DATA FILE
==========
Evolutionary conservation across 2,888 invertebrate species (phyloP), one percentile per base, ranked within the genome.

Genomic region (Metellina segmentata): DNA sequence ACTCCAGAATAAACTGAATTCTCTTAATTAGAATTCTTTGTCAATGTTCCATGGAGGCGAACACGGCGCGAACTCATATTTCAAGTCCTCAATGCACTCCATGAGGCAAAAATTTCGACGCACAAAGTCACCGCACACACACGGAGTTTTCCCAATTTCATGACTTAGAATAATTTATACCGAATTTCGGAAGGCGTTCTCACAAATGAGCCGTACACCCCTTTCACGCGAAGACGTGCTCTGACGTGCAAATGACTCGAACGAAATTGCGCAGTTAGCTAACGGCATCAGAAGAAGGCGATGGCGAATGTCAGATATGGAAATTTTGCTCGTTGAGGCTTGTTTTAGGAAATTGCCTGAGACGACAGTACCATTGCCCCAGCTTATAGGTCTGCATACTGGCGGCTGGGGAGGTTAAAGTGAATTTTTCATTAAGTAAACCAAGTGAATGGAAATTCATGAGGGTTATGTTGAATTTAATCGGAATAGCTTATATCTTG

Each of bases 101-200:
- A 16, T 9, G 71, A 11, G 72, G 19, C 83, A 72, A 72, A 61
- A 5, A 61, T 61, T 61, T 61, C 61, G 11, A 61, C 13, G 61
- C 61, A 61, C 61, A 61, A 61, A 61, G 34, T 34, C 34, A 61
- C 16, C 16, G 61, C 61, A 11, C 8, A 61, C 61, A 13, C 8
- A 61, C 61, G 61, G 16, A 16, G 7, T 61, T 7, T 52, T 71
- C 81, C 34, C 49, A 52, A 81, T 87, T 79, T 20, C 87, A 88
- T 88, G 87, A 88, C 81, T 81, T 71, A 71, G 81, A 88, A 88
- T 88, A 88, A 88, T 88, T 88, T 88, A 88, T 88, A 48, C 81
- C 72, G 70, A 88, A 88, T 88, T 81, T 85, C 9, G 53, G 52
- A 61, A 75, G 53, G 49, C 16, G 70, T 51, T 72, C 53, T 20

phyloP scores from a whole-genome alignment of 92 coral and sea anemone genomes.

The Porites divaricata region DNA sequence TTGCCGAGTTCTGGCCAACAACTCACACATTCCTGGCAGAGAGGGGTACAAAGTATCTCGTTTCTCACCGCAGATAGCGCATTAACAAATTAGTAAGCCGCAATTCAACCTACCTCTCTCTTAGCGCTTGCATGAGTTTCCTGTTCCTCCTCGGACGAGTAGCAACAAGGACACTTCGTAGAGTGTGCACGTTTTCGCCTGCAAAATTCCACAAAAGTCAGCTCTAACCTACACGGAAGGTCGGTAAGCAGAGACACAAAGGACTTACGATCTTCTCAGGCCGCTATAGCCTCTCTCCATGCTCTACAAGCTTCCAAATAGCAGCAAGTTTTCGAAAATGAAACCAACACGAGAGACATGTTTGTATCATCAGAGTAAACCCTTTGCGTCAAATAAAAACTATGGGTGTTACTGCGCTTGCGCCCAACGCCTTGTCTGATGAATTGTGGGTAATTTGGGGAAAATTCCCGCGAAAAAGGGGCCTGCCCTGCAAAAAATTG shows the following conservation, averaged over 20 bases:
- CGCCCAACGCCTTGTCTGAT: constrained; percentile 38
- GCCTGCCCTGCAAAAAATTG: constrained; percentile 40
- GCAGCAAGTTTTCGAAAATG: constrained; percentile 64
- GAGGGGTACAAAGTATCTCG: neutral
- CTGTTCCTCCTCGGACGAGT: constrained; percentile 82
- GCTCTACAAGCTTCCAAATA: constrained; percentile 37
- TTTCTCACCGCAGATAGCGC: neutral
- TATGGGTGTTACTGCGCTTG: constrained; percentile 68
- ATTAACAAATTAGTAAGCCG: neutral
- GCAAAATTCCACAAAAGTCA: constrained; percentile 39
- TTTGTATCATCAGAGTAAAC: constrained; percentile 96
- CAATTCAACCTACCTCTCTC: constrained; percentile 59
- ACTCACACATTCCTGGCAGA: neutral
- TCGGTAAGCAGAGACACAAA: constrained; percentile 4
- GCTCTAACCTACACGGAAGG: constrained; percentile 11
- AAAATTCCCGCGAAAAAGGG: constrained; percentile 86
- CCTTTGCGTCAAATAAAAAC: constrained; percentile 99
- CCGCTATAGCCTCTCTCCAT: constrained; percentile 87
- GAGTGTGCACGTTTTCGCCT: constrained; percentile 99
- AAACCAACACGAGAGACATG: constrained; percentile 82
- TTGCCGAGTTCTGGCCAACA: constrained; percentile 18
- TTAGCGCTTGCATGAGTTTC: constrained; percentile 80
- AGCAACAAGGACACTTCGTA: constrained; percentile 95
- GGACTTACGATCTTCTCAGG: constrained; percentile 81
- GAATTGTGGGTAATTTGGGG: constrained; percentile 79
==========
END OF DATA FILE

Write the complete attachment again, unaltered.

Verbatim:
Evolutionary conservation across 2,888 invertebrate species (phyloP), one percentile per base, ranked within the genome.

Genomic region (Metellina segmentata): DNA sequence ACTCCAGAATAAACTGAATTCTCTTAATTAGAATTCTTTGTCAATGTTCCATGGAGGCGAACACGGCGCGAACTCATATTTCAAGTCCTCAATGCACTCCATGAGGCAAAAATTTCGACGCACAAAGTCACCGCACACACACGGAGTTTTCCCAATTTCATGACTTAGAATAATTTATACCGAATTTCGGAAGGCGTTCTCACAAATGAGCCGTACACCCCTTTCACGCGAAGACGTGCTCTGACGTGCAAATGACTCGAACGAAATTGCGCAGTTAGCTAACGGCATCAGAAGAAGGCGATGGCGAATGTCAGATATGGAAATTTTGCTCGTTGAGGCTTGTTTTAGGAAATTGCCTGAGACGACAGTACCATTGCCCCAGCTTATAGGTCTGCATACTGGCGGCTGGGGAGGTTAAAGTGAATTTTTCATTAAGTAAACCAAGTGAATGGAAATTCATGAGGGTTATGTTGAATTTAATCGGAATAGCTTATATCTTG

Each of bases 101-200:
- A 16, T 9, G 71, A 11, G 72, G 19, C 83, A 72, A 72, A 61
- A 5, A 61, T 61, T 61, T 61, C 61, G 11, A 61, C 13, G 61
- C 61, A 61, C 61, A 61, A 61, A 61, G 34, T 34, C 34, A 61
- C 16, C 16, G 61, C 61, A 11, C 8, A 61, C 61, A 13, C 8
- A 61, C 61, G 61, G 16, A 16, G 7, T 61, T 7, T 52, T 71
- C 81, C 34, C 49, A 52, A 81, T 87, T 79, T 20, C 87, A 88
- T 88, G 87, A 88, C 81, T 81, T 71, A 71, G 81, A 88, A 88
- T 88, A 88, A 88, T 88, T 88, T 88, A 88, T 88, A 48, C 81
- C 72, G 70, A 88, A 88, T 88, T 81, T 85, C 9, G 53, G 52
- A 61, A 75, G 53, G 49, C 16, G 70, T 51, T 72, C 53, T 20

phyloP scores from a whole-genome alignment of 92 coral and sea anemone genomes.

The Porites divaricata region DNA sequence TTGCCGAGTTCTGGCCAACAACTCACACATTCCTGGCAGAGAGGGGTACAAAGTATCTCGTTTCTCACCGCAGATAGCGCATTAACAAATTAGTAAGCCGCAATTCAACCTACCTCTCTCTTAGCGCTTGCATGAGTTTCCTGTTCCTCCTCGGACGAGTAGCAACAAGGACACTTCGTAGAGTGTGCACGTTTTCGCCTGCAAAATTCCACAAAAGTCAGCTCTAACCTACACGGAAGGTCGGTAAGCAGAGACACAAAGGACTTACGATCTTCTCAGGCCGCTATAGCCTCTCTCCATGCTCTACAAGCTTCCAAATAGCAGCAAGTTTTCGAAAATGAAACCAACACGAGAGACATGTTTGTATCATCAGAGTAAACCCTTTGCGTCAAATAAAAACTATGGGTGTTACTGCGCTTGCGCCCAACGCCTTGTCTGATGAATTGTGGGTAATTTGGGGAAAATTCCCGCGAAAAAGGGGCCTGCCCTGCAAAAAATTG shows the following conservation, averaged over 20 bases:
- CGCCCAACGCCTTGTCTGAT: constrained; percentile 38
- GCCTGCCCTGCAAAAAATTG: constrained; percentile 40
- GCAGCAAGTTTTCGAAAATG: constrained; percentile 64
- GAGGGGTACAAAGTATCTCG: neutral
- CTGTTCCTCCTCGGACGAGT: constrained; percentile 82
- GCTCTACAAGCTTCCAAATA: constrained; percentile 37
- TTTCTCACCGCAGATAGCGC: neutral
- TATGGGTGTTACTGCGCTTG: constrained; percentile 68
- ATTAACAAATTAGTAAGCCG: neutral
- GCAAAATTCCACAAAAGTCA: constrained; percentile 39
- TTTGTATCATCAGAGTAAAC: constrained; percentile 96
- CAATTCAACCTACCTCTCTC: constrained; percentile 59
- ACTCACACATTCCTGGCAGA: neutral
- TCGGTAAGCAGAGACACAAA: constrained; percentile 4
- GCTCTAACCTACACGGAAGG: constrained; percentile 11
- AAAATTCCCGCGAAAAAGGG: constrained; percentile 86
- CCTTTGCGTCAAATAAAAAC: constrained; percentile 99
- CCGCTATAGCCTCTCTCCAT: constrained; percentile 87
- GAGTGTGCACGTTTTCGCCT: constrained; percentile 99
- AAACCAACACGAGAGACATG: constrained; percentile 82
- TTGCCGAGTTCTGGCCAACA: constrained; percentile 18
- TTAGCGCTTGCATGAGTTTC: constrained; percentile 80
- AGCAACAAGGACACTTCGTA: constrained; percentile 95
- GGACTTACGATCTTCTCAGG: constrained; percentile 81
- GAATTGTGGGTAATTTGGGG: constrained; percentile 79